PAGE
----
Ladino & Coptic Courses!

So, as we promised you guys with the Ladino and Coptic courses :) so take a look at our progress

Well as I said before in here that we are creating a FULL Ladino and Coptic course so,

Ladino:- 14% (Expected Launch date 23 September 2019)

Coptic:- 12% (Expected Launch date 5 October 2019)

And next time we will show you with photos our courses' progress but keep it a surprise and for you guys stay tuned ;)

ALSO:- We are looking for Igbo, Syriac-Aramaic and Scots (Not Scottish Gaelic but Scottish English) speakers to help us in this revival process :)

Thanks a lot :)

July 9, 2019


i agree. i applied to contribute a Maltese course but there is no response until now

July 9, 2019

At one point, the President of Malta wanted to get her office involved in developing a Maltese Duolingo course.

Maltese is on the short list of courses I most want added to Duo.

July 9, 2019

Well AmareloTiago, As you see it is 2 years ago! I mean there's nothing that Duolingo has done with Maltese till now but I hope that there would be a Maltese Duolingo course, it would be awesome!!

July 9, 2019

I hope there would be a Maltese course :) It is a very interesting language and I'd like to learn it on Duolingo :)

July 9, 2019

Coptic is used in the Coptic church which has millions of members esp in Egypt and a priesthood. Ladino is a variant of mediaeval Spanish amongst descendants of Jews expelled from Spain 530 years ago to Morocco and all over the Turkish empire. The communities that used Ladino have gone .. to Israel and to Hebrew (and English) but a rich pan Mediterranean culture remains. As to Maltese... bring it on... a good introduction to Arabic words via our roman alphabet and a very clear island of 100% speakers. I would love to see Scottish (Gaelic) on duolingo but nothing against Lallans, Doric and Scots English.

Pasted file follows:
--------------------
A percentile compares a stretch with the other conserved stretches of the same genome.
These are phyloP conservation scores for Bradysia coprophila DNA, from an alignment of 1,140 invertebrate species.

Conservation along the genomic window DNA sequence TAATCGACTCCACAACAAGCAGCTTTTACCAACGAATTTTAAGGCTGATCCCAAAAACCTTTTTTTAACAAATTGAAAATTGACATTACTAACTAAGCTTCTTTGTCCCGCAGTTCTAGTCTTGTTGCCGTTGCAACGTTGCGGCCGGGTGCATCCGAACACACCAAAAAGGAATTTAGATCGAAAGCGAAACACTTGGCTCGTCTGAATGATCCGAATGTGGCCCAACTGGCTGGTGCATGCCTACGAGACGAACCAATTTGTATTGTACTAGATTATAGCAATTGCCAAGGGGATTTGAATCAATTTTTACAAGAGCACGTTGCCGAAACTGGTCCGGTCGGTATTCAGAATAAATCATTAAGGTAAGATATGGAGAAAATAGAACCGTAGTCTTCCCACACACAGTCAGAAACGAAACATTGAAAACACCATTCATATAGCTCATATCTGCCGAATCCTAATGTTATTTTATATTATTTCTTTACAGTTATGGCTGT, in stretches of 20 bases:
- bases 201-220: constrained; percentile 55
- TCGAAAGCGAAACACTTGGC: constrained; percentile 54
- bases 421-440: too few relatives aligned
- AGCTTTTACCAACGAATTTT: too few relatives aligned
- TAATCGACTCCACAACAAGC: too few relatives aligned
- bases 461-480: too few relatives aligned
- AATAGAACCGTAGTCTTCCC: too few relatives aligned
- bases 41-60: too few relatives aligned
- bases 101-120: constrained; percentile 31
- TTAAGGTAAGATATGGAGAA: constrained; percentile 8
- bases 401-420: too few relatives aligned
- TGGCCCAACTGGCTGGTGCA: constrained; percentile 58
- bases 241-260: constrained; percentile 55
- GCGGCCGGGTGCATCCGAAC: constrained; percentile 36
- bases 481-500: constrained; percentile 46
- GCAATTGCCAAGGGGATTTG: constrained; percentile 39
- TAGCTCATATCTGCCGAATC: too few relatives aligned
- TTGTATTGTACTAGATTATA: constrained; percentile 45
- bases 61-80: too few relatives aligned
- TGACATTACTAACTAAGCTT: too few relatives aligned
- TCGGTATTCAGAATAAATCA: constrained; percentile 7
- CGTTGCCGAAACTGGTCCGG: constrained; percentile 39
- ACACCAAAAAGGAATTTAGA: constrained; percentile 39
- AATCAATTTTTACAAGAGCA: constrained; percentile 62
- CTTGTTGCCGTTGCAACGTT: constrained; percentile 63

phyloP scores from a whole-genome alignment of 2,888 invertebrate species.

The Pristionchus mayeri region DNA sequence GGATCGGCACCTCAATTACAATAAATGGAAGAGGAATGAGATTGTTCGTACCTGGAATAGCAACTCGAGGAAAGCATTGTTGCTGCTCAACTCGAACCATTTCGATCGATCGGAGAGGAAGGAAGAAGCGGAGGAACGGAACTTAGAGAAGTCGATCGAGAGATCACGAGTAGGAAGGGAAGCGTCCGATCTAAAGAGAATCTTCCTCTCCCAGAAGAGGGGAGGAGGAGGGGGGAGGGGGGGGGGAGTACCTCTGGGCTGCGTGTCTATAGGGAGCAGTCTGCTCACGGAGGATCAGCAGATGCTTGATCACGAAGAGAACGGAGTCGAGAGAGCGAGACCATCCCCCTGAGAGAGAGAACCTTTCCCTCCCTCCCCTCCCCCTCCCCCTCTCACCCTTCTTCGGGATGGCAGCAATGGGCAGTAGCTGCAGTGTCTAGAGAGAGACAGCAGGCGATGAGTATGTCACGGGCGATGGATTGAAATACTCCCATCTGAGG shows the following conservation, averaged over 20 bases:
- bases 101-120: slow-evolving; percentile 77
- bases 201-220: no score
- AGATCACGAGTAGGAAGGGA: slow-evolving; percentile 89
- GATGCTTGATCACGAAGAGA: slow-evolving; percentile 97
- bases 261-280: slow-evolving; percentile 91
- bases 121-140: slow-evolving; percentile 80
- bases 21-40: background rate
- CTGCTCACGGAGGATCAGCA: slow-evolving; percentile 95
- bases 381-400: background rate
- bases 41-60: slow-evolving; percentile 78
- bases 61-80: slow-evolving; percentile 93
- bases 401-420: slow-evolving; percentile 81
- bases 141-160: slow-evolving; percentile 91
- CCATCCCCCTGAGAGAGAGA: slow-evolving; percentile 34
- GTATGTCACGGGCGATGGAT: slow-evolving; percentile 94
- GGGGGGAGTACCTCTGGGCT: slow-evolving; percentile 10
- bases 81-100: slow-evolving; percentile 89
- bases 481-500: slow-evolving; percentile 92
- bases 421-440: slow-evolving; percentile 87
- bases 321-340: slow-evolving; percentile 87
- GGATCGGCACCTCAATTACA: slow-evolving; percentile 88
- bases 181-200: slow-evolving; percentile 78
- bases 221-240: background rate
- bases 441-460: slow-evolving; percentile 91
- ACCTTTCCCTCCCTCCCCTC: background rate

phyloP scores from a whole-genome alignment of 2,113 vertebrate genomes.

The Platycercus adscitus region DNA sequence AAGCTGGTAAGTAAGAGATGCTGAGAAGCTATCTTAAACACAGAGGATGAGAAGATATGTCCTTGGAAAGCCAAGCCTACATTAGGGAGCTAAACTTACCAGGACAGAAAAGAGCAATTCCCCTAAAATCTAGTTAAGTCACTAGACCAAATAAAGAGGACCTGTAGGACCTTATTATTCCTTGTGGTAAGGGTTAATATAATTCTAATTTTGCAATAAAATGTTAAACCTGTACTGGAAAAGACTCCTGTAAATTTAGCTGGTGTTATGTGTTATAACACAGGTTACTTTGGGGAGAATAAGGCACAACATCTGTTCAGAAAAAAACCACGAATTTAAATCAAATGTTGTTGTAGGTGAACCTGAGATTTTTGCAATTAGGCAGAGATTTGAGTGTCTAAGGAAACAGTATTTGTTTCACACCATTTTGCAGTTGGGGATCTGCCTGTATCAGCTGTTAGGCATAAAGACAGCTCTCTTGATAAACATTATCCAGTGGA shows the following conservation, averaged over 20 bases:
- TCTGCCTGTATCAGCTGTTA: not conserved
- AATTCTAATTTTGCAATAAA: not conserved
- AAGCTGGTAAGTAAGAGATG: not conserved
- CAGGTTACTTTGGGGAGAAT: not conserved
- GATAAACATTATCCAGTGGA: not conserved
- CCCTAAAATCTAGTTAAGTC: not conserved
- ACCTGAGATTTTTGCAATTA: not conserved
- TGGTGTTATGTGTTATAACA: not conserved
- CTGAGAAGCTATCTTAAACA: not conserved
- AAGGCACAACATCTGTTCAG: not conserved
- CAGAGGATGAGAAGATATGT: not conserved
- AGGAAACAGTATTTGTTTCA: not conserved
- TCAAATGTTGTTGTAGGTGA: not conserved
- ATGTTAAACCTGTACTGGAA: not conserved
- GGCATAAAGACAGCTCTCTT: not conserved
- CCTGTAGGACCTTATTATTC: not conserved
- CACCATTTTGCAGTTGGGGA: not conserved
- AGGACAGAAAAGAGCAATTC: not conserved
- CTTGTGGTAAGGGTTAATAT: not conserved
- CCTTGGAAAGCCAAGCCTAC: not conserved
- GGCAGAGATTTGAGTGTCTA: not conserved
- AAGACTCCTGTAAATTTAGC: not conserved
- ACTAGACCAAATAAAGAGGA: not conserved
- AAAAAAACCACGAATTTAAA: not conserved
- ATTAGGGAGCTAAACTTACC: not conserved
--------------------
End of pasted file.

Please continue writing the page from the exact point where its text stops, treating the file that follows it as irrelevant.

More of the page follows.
July 10, 2019

Are these courses in the Incubator or on some other website?

July 9, 2019

No, it is on memrise website, they are some courses of our revival process' courses :)

July 9, 2019

Who would contribute the coptic?

July 9, 2019

Is this official? :D

July 11, 2019

Aye. It wud be stottin to ha a curs in Scots. It's aboot time we had a guid go at teachin a them sassenachs hoo to spir oor tounge.

Try reading some of Robert Burns poetry - he wrote in English as well as Scots. "Wee sleekit courin timerous beastie........." Other poets wrote in Scots too.

You can now get many books written in Scots. I love the "Gruffalo" in Scots!!! (shows my level of intelligence .............) There is a huge movement in Scotland into Scots now and there are lots and lots of books available. If you go to Glasgow or Edinburgh you will find them easily. There is a revival going on. Mind you hearing a Sassenach attempting to speak Scots can be very funny, unless you can say "ch" and roll your r's. I'm married to one! My dad informed me, "Yir no gonna marry yin o yon sassenachs are ye." Yes I did. And an ethnic Jewish one, non-practicing, at that!!!!

Buts Scots do speak English as their main language nowadays.

Scots is really a "creol" langauge - used in its technical sense. Doric (being revived) is much the same. But Gaelic is a different language family altogether and related to Irish - its from the Celtic group (Breton, Welsh, Irish, Gallician - there are 2 distinct groups in this family).

Coptic is really only used in the Copic Orthodox church - so my Egyptian friends tell me. So no good if you are just going as a tourist to Egypt.

Ladinio is not really used any more as a main language - sadly. There are some super Ladino songs that you can get on CD. Lucy Skeaping, the British musician is a speaker of Ladinio and sings in that language. Petroc is right about Ladinio. It is an amalgum of old Spanish and Hebrew.

Lang mae yir lum reek and may the moosie ne'r leave yir girnal............................. (May you always have a fire to keep you warm and enough food even to feed the other words, good luck!)

July 12, 2019

Thanks a lot for your advice and well it is very nice for me to go to Glasgow or Edinburgh but I guess not this year or next year, maybe later so I just need someone who can help me just for creating the scots course, because my scots knowledge isn't really enough for creating half of it. But you know what, I try to keep the heid till I find a scots speaker, ah dinnae ken! ah dinnae ken braw scots to create a whole scots course, if you wanna help, it will be my pleasure :) Lang mae yer lum reek! :)